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What Can Parents Do to Avoid Dangerous Toys?

MICHELE NORRIS, host:

For more now on what people can do to avoid the potential dangers on all those recalled toys, we're joined by Dr. Jerome Paulson. He's a pediatrician with the National Children's Medical Center in Washington, D.C. Dr. Paulson, thanks for being with us.

Dr. JEROME PAULSON (Pediatrician, National Children's Medical Center): My pleasure.

NORRIS: Now, this latest recall involved toys that have these small and very powerful magnets. And the danger, as I understand, is that children could swallow them, especially if they swallow more than one of those magnets. Is that correct?

Dr. PAULSON: Yes. That is correct. If they swallow one magnet now and that starts to move down the intestinal tract and then a few minutes later or an hour later or whatever, swallow another one from the different places that those magnets are, they can attract one another through the walls of the intestinal tract. But when they link up, they put enough pressure on those walls that it actually causes death of those walls and a hole in the intestinal tract.

NORRIS: And how would a parent know if this had happened?

Dr. PAULSON: A parent might actually not know because these are small so they just go right down the esophagus and into the stomach and the child's not likely to cough or gag, so there may be no symptoms whatsoever from the initial swallowing of the magnet.

NORRIS: Symptoms they might notice later on.

Dr. PAULSON: The symptoms would come later on if the two or more magnets sort of linked up, if you will, inside the intestinal tract. The child would have some stomachache, might or might not have some vomiting, with less likely have some diarrhea, but I guess that's a possibility, too.

NORRIS: And you'd have to go in and remove the magnet surgically, the child wouldn't pass the magnets through.

Dr. PAULSON: Once the two have attached to one another, they won't move. They're stuck to each other. And so the only way to get them out is through surgical procedure, yes.

NORRIS: Now, I'd like to turn to the other potential danger in this latest recall and also other recalls earlier this summer - lead exposure. Is the primary concern here that the child might ingest the paint from his toy or is there a danger, potential danger from other kinds of exposure, the paint breaking down or chipping in some way?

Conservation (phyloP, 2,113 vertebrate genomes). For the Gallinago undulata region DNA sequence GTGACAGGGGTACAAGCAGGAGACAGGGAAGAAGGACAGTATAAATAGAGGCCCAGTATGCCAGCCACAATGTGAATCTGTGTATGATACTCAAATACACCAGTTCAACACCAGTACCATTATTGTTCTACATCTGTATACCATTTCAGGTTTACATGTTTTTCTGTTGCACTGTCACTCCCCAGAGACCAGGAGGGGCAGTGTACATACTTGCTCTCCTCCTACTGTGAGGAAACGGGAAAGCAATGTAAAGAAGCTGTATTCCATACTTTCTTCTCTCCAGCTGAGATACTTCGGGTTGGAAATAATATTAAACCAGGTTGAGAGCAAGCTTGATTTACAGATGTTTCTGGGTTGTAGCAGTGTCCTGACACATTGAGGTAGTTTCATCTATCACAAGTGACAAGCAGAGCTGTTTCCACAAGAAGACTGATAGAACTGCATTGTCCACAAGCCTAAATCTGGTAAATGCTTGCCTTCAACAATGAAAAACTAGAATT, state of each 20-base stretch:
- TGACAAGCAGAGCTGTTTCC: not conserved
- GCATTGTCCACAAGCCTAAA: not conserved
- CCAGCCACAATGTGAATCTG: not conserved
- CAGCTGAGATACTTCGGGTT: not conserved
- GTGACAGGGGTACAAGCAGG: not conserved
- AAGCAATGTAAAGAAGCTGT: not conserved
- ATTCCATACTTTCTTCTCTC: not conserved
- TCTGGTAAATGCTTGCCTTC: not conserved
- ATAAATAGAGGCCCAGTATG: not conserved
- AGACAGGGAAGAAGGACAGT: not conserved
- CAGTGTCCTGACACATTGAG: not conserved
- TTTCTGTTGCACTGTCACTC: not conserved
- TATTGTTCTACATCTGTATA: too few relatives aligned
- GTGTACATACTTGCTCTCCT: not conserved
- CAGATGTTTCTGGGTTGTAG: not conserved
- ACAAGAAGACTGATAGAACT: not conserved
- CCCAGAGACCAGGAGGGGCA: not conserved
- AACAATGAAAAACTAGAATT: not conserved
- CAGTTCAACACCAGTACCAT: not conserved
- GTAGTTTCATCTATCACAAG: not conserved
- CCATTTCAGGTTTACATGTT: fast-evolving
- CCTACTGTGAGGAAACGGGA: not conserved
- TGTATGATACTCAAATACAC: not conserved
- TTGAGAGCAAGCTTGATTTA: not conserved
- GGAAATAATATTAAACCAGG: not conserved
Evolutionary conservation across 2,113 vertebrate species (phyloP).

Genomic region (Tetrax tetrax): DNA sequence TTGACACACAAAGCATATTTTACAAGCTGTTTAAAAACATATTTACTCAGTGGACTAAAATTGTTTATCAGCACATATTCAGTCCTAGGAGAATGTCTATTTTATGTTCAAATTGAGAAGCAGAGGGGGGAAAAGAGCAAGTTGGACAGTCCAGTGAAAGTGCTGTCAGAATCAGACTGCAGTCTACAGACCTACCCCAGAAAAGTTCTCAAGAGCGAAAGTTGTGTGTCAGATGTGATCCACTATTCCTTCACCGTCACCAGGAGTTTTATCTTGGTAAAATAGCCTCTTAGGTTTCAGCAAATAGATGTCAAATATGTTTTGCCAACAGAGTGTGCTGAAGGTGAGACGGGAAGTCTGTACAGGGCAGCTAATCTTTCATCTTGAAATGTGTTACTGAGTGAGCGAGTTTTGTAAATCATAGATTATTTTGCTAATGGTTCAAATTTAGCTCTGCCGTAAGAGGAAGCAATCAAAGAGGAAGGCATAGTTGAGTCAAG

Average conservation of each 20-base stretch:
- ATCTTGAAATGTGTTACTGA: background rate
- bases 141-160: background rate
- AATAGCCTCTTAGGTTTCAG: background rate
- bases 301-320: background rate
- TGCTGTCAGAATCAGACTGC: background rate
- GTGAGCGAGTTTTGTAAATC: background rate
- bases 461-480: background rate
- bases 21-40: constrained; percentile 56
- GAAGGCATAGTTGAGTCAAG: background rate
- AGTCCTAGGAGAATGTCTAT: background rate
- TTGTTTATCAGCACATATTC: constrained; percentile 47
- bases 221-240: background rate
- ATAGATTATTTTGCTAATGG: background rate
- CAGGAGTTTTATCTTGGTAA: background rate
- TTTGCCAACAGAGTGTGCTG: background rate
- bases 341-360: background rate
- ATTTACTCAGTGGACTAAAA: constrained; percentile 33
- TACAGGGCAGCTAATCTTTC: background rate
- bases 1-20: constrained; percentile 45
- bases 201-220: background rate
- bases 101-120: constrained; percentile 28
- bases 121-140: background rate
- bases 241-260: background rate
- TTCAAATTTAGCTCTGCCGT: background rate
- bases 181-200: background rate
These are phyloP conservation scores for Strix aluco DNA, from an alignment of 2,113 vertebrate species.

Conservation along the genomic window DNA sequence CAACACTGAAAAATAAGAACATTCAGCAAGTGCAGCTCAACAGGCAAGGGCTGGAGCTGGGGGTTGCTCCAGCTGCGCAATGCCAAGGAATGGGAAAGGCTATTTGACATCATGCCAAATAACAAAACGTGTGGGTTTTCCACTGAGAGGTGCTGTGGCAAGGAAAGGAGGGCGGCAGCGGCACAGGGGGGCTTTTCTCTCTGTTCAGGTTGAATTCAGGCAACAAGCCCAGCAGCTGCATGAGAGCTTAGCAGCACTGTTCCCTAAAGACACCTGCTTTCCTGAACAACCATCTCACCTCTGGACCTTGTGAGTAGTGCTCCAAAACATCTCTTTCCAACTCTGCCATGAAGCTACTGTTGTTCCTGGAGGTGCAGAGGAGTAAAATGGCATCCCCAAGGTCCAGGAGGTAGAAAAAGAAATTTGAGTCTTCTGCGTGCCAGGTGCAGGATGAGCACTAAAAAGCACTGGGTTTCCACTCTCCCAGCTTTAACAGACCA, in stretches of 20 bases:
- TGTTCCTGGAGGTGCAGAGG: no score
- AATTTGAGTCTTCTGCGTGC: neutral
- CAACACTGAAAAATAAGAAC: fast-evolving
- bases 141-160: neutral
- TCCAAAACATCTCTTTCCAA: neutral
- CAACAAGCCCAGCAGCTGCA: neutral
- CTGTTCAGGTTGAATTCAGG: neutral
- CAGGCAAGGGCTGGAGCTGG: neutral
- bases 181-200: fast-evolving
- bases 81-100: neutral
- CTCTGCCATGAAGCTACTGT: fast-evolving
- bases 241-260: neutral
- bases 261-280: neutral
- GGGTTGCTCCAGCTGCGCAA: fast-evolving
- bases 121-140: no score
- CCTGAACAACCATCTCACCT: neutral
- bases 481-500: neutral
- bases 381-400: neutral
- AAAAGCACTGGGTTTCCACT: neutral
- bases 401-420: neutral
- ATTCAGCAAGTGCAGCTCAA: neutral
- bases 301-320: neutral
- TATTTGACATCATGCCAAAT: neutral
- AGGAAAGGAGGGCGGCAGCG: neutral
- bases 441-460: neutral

Dr. PAULSON: Well, the risk is from ingestion whether the toy is put in the child's mouth and the child chews on it, or over time, the paint might get on the child's hands and then into the mouth. The paint touching the hands, or any other part of the skin for that matter, is not dangerous.

NORRIS: What are the long-term dangers to lead exposure?

Dr. PAULSON: The long-term dangers from lead exposure relate to loss of IQ, problems with short attention span, problems with behavior. The risk for any one child from any one toy is pretty low. But from a public health standpoint, tens of thousands of kids each individually exposed means that for the society as a whole, there'd been a lot of kids who may sustain a little bit of damage.

NORRIS: How often do you see children there at the medical center because they've either ingested lead that comes from a toy or had some other problem based on something they were playing with, something that would have been bought in a store?

Dr. PAULSON: It's not very common to see acute toxicity and emergency setting from lead in this day and age. But in terms of kids swallowing things that are part of toys, that's certainly a weekly or a monthly occurrence in a busy emergency setting.

NORRIS: Well Dr. Paulson, thank you very much for speaking with us.

Dr. PAULSON: My pleasure.

NORRIS: That was Dr. Jerome Paulson. He's a pediatrician with the National Children's Medical Center in Washington, D.C.

ROBERT SIEGEL, host:

You can learn more about the risks of lead poisoning and how to avoid it at npr.org. Transcript provided by NPR, Copyright NPR.

NPR transcripts are created on a rush deadline by an NPR contractor. This text may not be in its final form and may be updated or revised in the future. Accuracy and availability may vary. The authoritative record of NPR’s programming is the audio record.